MILL VALLEY, California (Reuters) – Electric vehicle startup Rivian on Saturday displayed its pickup truck and SUV at an event in San Francisco’s Bay Area and said that when their prices are unveiled soon they will be lower than has been previously announced.
The Rivian R1T all-electric truck is pictured at an event, held by the electric vehicle startup, for customers who preordered the truck, in Mill Valley, California, U.S., January 25, 2020. REUTERS/Nathan Frandino – RC29NE9IT0D9
Rivian founder and chief executive R.J. Scaringe told Reuters the mid-range R1T pickup truck with a glass sky panel that can change from blue to clear was about $69,000. It can travel 300 miles on a full charge. A similar range R1S SUV will sell for about $72,000.
Rivian said the large battery could go 400 miles and the smallest could go 230 miles.
Scaringe declined to say how many prospective buyers have so far spent $1,000 on a refundable deposit to hold their spot for a Rivian, but he said the reaction had been “really positive”.
“So we’re excited by that. But we now have the challenge of a lot of pre-order customers aren’t going to get the cars as fast as they like because there’s such a long queue,” he said.
Rivian, founded in 2009, made waves when it unveiled its first prototype model at the LA Auto Show in 2018. It has raised $3.6 billion and counts Amazon.com Inc (AMZN.O) and Ford Motor Co. (F.N) as investors.
Many customers at the event were excited about the designs, but Patrick Bonsi, who flew from New Jersey to see the vehicles, questioned whether Rivian would have a Tesla Supercharger-like charging network. He owns a Tesla (TSLA.O) Model 3.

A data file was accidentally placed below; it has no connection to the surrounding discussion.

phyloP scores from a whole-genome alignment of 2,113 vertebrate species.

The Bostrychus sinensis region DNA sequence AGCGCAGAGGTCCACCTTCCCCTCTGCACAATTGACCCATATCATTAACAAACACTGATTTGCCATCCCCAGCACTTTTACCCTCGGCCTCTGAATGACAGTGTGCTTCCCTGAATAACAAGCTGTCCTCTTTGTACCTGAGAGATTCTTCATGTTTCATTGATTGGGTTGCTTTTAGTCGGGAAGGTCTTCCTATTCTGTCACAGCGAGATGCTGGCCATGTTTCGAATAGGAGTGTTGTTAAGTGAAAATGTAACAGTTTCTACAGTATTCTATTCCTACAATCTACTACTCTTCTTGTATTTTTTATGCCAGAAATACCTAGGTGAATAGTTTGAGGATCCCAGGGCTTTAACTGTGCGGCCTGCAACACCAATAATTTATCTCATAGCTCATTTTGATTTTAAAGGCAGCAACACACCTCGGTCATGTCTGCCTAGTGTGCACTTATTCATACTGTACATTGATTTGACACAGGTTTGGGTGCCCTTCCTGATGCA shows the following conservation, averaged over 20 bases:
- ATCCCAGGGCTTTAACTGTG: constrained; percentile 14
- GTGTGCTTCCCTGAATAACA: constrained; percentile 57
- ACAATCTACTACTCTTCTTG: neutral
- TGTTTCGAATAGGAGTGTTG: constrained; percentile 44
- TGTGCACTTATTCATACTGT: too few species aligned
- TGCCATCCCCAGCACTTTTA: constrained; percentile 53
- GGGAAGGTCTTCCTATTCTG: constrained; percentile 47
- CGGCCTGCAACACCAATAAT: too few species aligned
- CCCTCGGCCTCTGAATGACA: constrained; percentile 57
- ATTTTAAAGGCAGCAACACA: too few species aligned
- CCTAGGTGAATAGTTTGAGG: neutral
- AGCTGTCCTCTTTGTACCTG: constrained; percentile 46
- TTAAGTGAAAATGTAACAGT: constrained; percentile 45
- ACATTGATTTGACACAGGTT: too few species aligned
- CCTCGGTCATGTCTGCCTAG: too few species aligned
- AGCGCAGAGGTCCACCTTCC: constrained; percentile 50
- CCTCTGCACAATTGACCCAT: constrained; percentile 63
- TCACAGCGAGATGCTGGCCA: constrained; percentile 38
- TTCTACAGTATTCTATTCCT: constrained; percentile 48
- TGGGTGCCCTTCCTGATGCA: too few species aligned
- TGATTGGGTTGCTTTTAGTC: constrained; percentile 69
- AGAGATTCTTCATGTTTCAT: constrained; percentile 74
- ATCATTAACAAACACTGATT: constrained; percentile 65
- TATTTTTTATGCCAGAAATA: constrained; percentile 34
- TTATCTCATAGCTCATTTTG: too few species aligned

“What I found with super charging is, if the Supercharger network is not made by the car company, it doesn’t charge the car as fast,” said Bonsi.
Scaringe said Rivian was working on rolling out a network of charging stations at key locations such as national parks, but that the vehicles can charge on most charging networks available today.
Brian Gase, Rivian chief engineer of special projects, and employee number four was busy showing customers the batteries, saying 7,776 of them were powering the pickup truck, and one was powering a flashlight that slides into the door, giving the car a lucky 7,777 batteries.
The first R1T trucks will be delivered starting at the end of this year, followed shortly after by the R1S SUVs, Scaringe said.
Reporting by Jane Lanhee Lee; Editing by Daniel Wallis